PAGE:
Albert Camus was a French writer and philosopher, the second youngest recipient in history to win the Nobel Prize in Literature at the age of 43. He was born in 1913. The last time I thought about Camus was when I was in my early 20s. I read his book “The Stranger,” at the insistence of my brother, a Harvard undergrad and Harvard Law School grad who talked and talked about the author. I mention my brother’s school credentials, not to brag about my family but rather to mention one of the absurdities of life. Why wasn’t a girl’s education as important as a boy’s then? I tie Camus to my pattern of education because he contributed to the rise of the philosophy known as absurdism; the conflict between human tendency to seek inherent value and meaning in life and the human inability to find any. One absurdity that had a direct effect on my life was that boys were afforded and entitled to a better education than girls.
Growing up in Kankakee by the Sea in a large Jewish family, education was very important, especially for sons. Daughters did not count. I had 14 first cousins. The boys were sent away to prep schools; the girls graduated from Kankakee High by the Sea. The boys were all accepted into Ivy League colleges such as Harvard and Yale. The girls attended Big Ten Universities. I have wondered on occasion where life would have taken me if I had been afforded the opportunity to attend prep school. Not one to live in my past, unless it suits my fancy, I say to myself, “La de da. Just another one of life’s absurdities.”
Two days ago, out of the blue, my friend Emilie sent me a quote by Camus. It reminded me the absurdity of my education. I will love this quote for the rest of my life.
“In the depth of winter, I finally learned there was in me an invincible summer.”
I was euphoric. I felt intense emotional excitement as I re-read the quote because the quote summed up who I am. My positivity is indestructible, unbeatable; bulletproof. I search for a way to turn a negative into an “invincible summer.” My glass is half full.
Such was the case when I entered college. I was so excited until I bought my books at the bookstore. I was overwhelmed by their size, their thickness. I was overwhelmed by the number of books I needed for each class. My first lecture was World History 101. I was overwhelmed by the size of the auditorium, the number of kids, maybe 300 strong. I cannot recall a word the professor said because I had not been taught to take notes. I was a lost 18-year-old girl who graduated from Kankakee High by the Sea. “Why wasn’t I a boy?” I remember thinking to myself.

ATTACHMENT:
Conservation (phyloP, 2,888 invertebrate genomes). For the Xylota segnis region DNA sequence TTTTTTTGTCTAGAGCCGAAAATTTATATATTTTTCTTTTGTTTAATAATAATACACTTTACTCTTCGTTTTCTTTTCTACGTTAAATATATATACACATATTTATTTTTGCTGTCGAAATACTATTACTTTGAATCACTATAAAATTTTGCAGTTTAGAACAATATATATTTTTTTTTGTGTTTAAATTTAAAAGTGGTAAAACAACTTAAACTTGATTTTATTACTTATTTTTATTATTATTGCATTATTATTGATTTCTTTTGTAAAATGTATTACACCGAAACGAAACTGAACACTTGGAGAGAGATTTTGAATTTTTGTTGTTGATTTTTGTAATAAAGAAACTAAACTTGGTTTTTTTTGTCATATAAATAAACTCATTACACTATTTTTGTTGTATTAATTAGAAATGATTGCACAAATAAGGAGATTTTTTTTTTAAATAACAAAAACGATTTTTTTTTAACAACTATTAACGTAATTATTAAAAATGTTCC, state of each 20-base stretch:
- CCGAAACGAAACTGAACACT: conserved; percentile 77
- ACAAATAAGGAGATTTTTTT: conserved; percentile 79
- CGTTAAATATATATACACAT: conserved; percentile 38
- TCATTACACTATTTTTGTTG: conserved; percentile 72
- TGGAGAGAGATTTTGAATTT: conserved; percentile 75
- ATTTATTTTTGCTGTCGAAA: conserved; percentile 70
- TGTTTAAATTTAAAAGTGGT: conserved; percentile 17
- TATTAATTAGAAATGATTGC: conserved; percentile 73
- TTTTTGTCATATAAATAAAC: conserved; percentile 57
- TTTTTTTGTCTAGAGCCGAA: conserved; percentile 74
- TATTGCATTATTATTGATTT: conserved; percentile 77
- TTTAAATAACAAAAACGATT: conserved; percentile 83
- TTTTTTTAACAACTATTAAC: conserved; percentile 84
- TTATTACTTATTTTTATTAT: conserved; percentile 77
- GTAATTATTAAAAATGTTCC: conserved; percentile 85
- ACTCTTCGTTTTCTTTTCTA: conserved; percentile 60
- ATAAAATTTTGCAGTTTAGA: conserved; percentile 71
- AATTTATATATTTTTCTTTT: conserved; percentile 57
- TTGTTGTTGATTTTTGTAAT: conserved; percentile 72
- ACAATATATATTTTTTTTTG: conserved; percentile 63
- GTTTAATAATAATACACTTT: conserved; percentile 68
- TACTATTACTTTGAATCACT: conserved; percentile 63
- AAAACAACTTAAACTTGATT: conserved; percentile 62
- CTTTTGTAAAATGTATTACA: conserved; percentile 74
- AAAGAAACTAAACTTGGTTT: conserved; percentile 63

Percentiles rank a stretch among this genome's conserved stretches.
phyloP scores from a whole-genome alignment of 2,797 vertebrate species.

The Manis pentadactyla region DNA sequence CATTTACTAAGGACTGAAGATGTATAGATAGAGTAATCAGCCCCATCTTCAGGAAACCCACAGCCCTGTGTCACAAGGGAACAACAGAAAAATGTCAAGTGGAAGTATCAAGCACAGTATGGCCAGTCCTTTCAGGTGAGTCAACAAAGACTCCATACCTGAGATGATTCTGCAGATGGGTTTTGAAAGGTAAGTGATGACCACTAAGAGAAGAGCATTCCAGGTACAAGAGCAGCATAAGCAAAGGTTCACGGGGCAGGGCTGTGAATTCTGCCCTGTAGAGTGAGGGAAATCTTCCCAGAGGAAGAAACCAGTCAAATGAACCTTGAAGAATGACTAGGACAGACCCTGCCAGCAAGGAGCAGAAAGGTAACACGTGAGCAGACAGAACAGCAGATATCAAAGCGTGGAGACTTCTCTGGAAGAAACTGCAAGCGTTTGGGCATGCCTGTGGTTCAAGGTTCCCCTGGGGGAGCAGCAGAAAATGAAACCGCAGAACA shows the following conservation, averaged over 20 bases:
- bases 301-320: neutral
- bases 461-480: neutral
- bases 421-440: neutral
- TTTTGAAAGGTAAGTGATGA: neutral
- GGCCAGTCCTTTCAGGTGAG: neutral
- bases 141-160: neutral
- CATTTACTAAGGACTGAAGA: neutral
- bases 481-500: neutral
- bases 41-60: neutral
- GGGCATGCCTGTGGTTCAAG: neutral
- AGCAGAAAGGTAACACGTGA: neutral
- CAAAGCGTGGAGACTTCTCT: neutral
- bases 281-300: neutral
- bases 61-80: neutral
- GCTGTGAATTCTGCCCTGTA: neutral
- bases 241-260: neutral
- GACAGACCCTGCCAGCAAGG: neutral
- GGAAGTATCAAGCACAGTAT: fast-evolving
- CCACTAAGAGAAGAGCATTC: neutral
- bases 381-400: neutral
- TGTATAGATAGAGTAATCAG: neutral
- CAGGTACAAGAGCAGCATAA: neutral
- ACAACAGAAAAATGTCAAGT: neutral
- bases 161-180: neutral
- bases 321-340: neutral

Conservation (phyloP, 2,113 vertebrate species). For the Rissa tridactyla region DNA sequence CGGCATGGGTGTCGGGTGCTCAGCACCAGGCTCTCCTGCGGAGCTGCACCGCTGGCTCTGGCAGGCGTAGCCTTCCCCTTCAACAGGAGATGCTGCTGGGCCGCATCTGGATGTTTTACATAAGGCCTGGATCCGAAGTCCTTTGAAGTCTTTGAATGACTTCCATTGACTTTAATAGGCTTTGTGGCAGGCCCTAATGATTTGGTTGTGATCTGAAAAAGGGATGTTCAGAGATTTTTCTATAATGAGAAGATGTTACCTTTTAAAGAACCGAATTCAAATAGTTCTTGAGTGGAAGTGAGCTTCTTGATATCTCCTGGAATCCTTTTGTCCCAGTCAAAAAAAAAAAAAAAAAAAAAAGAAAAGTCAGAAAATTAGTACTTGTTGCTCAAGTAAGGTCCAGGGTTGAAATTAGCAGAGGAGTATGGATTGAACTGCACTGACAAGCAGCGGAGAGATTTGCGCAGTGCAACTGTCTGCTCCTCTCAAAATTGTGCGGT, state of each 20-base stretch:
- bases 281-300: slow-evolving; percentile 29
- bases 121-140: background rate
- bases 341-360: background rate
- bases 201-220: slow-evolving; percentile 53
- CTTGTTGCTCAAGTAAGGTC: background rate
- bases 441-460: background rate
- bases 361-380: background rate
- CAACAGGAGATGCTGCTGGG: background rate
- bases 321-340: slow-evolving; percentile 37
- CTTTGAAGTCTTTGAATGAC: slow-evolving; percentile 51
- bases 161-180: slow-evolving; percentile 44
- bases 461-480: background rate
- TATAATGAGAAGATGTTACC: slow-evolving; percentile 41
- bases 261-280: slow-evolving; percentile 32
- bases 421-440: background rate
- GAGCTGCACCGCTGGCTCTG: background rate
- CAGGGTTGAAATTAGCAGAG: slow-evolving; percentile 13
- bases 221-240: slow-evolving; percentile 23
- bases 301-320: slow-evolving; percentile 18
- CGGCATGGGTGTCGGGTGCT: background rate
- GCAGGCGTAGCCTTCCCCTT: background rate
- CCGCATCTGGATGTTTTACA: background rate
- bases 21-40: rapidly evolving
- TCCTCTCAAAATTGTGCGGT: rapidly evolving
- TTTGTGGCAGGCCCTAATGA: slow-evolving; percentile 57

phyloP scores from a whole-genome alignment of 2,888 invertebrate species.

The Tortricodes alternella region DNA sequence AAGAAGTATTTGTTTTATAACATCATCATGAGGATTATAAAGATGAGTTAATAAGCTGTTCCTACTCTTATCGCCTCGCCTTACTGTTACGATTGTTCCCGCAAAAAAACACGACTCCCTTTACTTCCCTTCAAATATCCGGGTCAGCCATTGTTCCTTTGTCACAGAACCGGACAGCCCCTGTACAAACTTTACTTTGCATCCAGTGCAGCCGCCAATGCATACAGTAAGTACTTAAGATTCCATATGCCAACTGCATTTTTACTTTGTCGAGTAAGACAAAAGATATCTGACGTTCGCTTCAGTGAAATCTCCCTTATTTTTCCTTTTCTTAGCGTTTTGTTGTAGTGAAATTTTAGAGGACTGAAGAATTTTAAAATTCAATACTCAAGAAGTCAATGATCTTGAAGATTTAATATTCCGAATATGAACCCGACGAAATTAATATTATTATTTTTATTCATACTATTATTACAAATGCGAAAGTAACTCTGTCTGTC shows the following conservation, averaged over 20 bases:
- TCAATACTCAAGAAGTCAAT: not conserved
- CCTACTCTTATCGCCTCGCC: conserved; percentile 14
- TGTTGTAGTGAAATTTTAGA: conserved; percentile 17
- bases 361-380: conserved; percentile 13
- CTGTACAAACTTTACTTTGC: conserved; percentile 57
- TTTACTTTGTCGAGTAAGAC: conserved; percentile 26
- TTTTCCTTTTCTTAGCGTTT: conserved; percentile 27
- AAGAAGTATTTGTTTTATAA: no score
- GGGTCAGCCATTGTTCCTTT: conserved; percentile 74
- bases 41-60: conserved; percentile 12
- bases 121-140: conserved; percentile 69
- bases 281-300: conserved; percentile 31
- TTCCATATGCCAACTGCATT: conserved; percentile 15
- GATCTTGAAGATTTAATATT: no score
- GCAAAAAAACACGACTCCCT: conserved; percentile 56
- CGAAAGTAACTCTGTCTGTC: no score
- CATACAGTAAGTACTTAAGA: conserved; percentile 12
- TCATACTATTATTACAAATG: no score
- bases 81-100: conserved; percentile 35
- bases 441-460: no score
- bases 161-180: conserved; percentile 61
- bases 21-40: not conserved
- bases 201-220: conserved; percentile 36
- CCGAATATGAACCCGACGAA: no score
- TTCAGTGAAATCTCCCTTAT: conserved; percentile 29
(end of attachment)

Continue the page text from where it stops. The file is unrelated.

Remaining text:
I knew I had to find a way to survive. You have to be thinking all the time, darlings, especially when you are faced with a major dilemma that could turn catastrophic. This was catastrophic. Each class was huge. English 101 may have had 500 kids. I felt fear.
One day, in a lecture, I found myself seated next to a girl whose notes were impeccable. I immediately seized the moment and introduced myself. It turned out we were living in the same freshman dorm on the same floor. “Today is going to be my lucky day,” I thought to myself. After class, I asked her if she would have lunch with me. Her name was Barbara. It turned out that she was a brilliant student who graduated from New Trier High School, a great school in the Chicago suburbs.
Barbara’s skin was as white as chalk. She had red kinky unmanageable long hair. She was slightly overweight and walked with her feet pointed out. She wore no makeup and had no style. But she was so smart and so nice. I liked her immediately and though our lifestyles were opposite, she wanted to incorporate a little of me in her person and I definitely wanted to incorporate a lot of her in mine.
Over lunch, I opened up to her, told her how lost I was in class. I asked her to help me. “Would you please teach me how to take notes; to do a perfect outline?” She was the type of girl who enjoyed helping. I was her perfect candidate, her student. Barbara became my personal professor and close friend.
Not one to take advantage I tactfully mentioned to her I would love to ‘school’ her on fashion. “If you will let me I would love to be your fashion consultant.”
Hysterical right? We were like Mutt and Jeff. She was brilliant. I had style. I loved sorority life. She preferred to be alone. What we had in common, was our inner values and the thrill of learning in all areas.
I have tried to find her. I would love to know if she became a college professor, a writer, a mother, a grandmother. I would love to know where she is living. I would love to know If she traveled the world or preferred learning from books. I would love to know….
Barbara and I would continue our friendship; I have no doubt. We would be intellectual friends. Fashion would not enter the picture. I would not let it because in the realm of my life words speak volumes over material possessions. Barbara opened my eyes to the value of the written word. I will be ever grateful.